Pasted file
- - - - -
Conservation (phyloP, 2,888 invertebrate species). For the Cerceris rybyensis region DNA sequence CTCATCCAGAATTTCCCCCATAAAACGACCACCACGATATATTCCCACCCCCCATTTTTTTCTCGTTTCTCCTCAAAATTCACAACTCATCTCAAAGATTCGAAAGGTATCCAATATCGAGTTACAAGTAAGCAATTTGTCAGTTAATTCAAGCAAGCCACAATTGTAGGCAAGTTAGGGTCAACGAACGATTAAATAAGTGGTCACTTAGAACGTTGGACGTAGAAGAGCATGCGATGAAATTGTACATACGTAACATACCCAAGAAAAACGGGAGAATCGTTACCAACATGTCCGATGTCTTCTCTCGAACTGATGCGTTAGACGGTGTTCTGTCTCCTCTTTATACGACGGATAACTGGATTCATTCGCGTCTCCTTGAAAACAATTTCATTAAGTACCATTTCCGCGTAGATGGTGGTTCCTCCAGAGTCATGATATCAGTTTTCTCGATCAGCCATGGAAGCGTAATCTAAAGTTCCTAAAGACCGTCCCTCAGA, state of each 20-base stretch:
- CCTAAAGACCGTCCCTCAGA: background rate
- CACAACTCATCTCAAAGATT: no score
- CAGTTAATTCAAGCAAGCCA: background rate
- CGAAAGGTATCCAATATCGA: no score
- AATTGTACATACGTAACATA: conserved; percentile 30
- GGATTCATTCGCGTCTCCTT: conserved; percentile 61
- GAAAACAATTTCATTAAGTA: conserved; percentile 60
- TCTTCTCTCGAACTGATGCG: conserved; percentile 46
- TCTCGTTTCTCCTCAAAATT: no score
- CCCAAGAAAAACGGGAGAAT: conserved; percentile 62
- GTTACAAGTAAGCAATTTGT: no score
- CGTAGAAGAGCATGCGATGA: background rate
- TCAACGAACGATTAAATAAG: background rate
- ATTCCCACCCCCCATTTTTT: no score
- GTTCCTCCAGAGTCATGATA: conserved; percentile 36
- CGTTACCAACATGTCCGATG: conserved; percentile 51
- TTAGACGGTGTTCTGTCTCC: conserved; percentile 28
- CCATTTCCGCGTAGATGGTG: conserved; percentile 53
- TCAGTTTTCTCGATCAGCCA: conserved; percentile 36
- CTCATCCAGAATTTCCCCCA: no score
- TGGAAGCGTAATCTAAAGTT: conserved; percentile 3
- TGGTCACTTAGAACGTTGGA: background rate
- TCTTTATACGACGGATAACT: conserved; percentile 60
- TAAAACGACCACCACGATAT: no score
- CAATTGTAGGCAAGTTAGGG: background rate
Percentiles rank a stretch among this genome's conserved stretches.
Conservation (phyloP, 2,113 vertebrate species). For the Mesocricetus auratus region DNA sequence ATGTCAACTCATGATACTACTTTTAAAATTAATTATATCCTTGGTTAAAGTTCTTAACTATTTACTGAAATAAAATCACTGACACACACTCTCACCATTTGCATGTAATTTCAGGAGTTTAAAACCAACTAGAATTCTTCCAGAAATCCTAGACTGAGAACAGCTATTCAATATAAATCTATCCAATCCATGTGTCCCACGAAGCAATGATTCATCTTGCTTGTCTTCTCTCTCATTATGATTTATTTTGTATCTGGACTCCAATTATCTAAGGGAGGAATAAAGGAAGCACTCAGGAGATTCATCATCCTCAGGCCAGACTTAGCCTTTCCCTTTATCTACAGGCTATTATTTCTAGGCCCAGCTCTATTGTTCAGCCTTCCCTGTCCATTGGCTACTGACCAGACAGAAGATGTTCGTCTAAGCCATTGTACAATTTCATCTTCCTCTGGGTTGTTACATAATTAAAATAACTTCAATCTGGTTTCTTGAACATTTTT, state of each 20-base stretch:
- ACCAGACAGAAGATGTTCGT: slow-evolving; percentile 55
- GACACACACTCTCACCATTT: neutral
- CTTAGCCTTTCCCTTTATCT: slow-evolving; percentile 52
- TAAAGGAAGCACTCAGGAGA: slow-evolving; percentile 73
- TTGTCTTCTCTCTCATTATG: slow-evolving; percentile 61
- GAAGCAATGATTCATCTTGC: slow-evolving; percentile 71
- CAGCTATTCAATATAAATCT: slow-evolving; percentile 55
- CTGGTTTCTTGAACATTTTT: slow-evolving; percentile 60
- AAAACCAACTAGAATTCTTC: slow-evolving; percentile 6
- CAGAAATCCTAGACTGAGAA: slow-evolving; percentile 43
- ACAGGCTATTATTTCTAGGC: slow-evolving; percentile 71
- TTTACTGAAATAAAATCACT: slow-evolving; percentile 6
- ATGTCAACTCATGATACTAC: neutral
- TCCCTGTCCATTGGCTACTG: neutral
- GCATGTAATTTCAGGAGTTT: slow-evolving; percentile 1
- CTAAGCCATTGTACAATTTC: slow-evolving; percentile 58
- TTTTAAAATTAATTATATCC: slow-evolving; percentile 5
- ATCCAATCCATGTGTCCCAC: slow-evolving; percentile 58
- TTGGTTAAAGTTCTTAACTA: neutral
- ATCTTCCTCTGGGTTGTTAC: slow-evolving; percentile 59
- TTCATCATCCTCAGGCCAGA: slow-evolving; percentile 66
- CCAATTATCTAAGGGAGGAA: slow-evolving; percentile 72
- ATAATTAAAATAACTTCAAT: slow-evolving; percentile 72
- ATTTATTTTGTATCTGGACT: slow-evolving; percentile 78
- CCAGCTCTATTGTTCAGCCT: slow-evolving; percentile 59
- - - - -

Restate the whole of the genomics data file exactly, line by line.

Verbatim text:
Conservation (phyloP, 2,888 invertebrate species). For the Cerceris rybyensis region DNA sequence CTCATCCAGAATTTCCCCCATAAAACGACCACCACGATATATTCCCACCCCCCATTTTTTTCTCGTTTCTCCTCAAAATTCACAACTCATCTCAAAGATTCGAAAGGTATCCAATATCGAGTTACAAGTAAGCAATTTGTCAGTTAATTCAAGCAAGCCACAATTGTAGGCAAGTTAGGGTCAACGAACGATTAAATAAGTGGTCACTTAGAACGTTGGACGTAGAAGAGCATGCGATGAAATTGTACATACGTAACATACCCAAGAAAAACGGGAGAATCGTTACCAACATGTCCGATGTCTTCTCTCGAACTGATGCGTTAGACGGTGTTCTGTCTCCTCTTTATACGACGGATAACTGGATTCATTCGCGTCTCCTTGAAAACAATTTCATTAAGTACCATTTCCGCGTAGATGGTGGTTCCTCCAGAGTCATGATATCAGTTTTCTCGATCAGCCATGGAAGCGTAATCTAAAGTTCCTAAAGACCGTCCCTCAGA, state of each 20-base stretch:
- CCTAAAGACCGTCCCTCAGA: background rate
- CACAACTCATCTCAAAGATT: no score
- CAGTTAATTCAAGCAAGCCA: background rate
- CGAAAGGTATCCAATATCGA: no score
- AATTGTACATACGTAACATA: conserved; percentile 30
- GGATTCATTCGCGTCTCCTT: conserved; percentile 61
- GAAAACAATTTCATTAAGTA: conserved; percentile 60
- TCTTCTCTCGAACTGATGCG: conserved; percentile 46
- TCTCGTTTCTCCTCAAAATT: no score
- CCCAAGAAAAACGGGAGAAT: conserved; percentile 62
- GTTACAAGTAAGCAATTTGT: no score
- CGTAGAAGAGCATGCGATGA: background rate
- TCAACGAACGATTAAATAAG: background rate
- ATTCCCACCCCCCATTTTTT: no score
- GTTCCTCCAGAGTCATGATA: conserved; percentile 36
- CGTTACCAACATGTCCGATG: conserved; percentile 51
- TTAGACGGTGTTCTGTCTCC: conserved; percentile 28
- CCATTTCCGCGTAGATGGTG: conserved; percentile 53
- TCAGTTTTCTCGATCAGCCA: conserved; percentile 36
- CTCATCCAGAATTTCCCCCA: no score
- TGGAAGCGTAATCTAAAGTT: conserved; percentile 3
- TGGTCACTTAGAACGTTGGA: background rate
- TCTTTATACGACGGATAACT: conserved; percentile 60
- TAAAACGACCACCACGATAT: no score
- CAATTGTAGGCAAGTTAGGG: background rate
Percentiles rank a stretch among this genome's conserved stretches.
Conservation (phyloP, 2,113 vertebrate species). For the Mesocricetus auratus region DNA sequence ATGTCAACTCATGATACTACTTTTAAAATTAATTATATCCTTGGTTAAAGTTCTTAACTATTTACTGAAATAAAATCACTGACACACACTCTCACCATTTGCATGTAATTTCAGGAGTTTAAAACCAACTAGAATTCTTCCAGAAATCCTAGACTGAGAACAGCTATTCAATATAAATCTATCCAATCCATGTGTCCCACGAAGCAATGATTCATCTTGCTTGTCTTCTCTCTCATTATGATTTATTTTGTATCTGGACTCCAATTATCTAAGGGAGGAATAAAGGAAGCACTCAGGAGATTCATCATCCTCAGGCCAGACTTAGCCTTTCCCTTTATCTACAGGCTATTATTTCTAGGCCCAGCTCTATTGTTCAGCCTTCCCTGTCCATTGGCTACTGACCAGACAGAAGATGTTCGTCTAAGCCATTGTACAATTTCATCTTCCTCTGGGTTGTTACATAATTAAAATAACTTCAATCTGGTTTCTTGAACATTTTT, state of each 20-base stretch:
- ACCAGACAGAAGATGTTCGT: slow-evolving; percentile 55
- GACACACACTCTCACCATTT: neutral
- CTTAGCCTTTCCCTTTATCT: slow-evolving; percentile 52
- TAAAGGAAGCACTCAGGAGA: slow-evolving; percentile 73
- TTGTCTTCTCTCTCATTATG: slow-evolving; percentile 61
- GAAGCAATGATTCATCTTGC: slow-evolving; percentile 71
- CAGCTATTCAATATAAATCT: slow-evolving; percentile 55
- CTGGTTTCTTGAACATTTTT: slow-evolving; percentile 60
- AAAACCAACTAGAATTCTTC: slow-evolving; percentile 6
- CAGAAATCCTAGACTGAGAA: slow-evolving; percentile 43
- ACAGGCTATTATTTCTAGGC: slow-evolving; percentile 71
- TTTACTGAAATAAAATCACT: slow-evolving; percentile 6
- ATGTCAACTCATGATACTAC: neutral
- TCCCTGTCCATTGGCTACTG: neutral
- GCATGTAATTTCAGGAGTTT: slow-evolving; percentile 1
- CTAAGCCATTGTACAATTTC: slow-evolving; percentile 58
- TTTTAAAATTAATTATATCC: slow-evolving; percentile 5
- ATCCAATCCATGTGTCCCAC: slow-evolving; percentile 58
- TTGGTTAAAGTTCTTAACTA: neutral
- ATCTTCCTCTGGGTTGTTAC: slow-evolving; percentile 59
- TTCATCATCCTCAGGCCAGA: slow-evolving; percentile 66
- CCAATTATCTAAGGGAGGAA: slow-evolving; percentile 72
- ATAATTAAAATAACTTCAAT: slow-evolving; percentile 72
- ATTTATTTTGTATCTGGACT: slow-evolving; percentile 78
- CCAGCTCTATTGTTCAGCCT: slow-evolving; percentile 59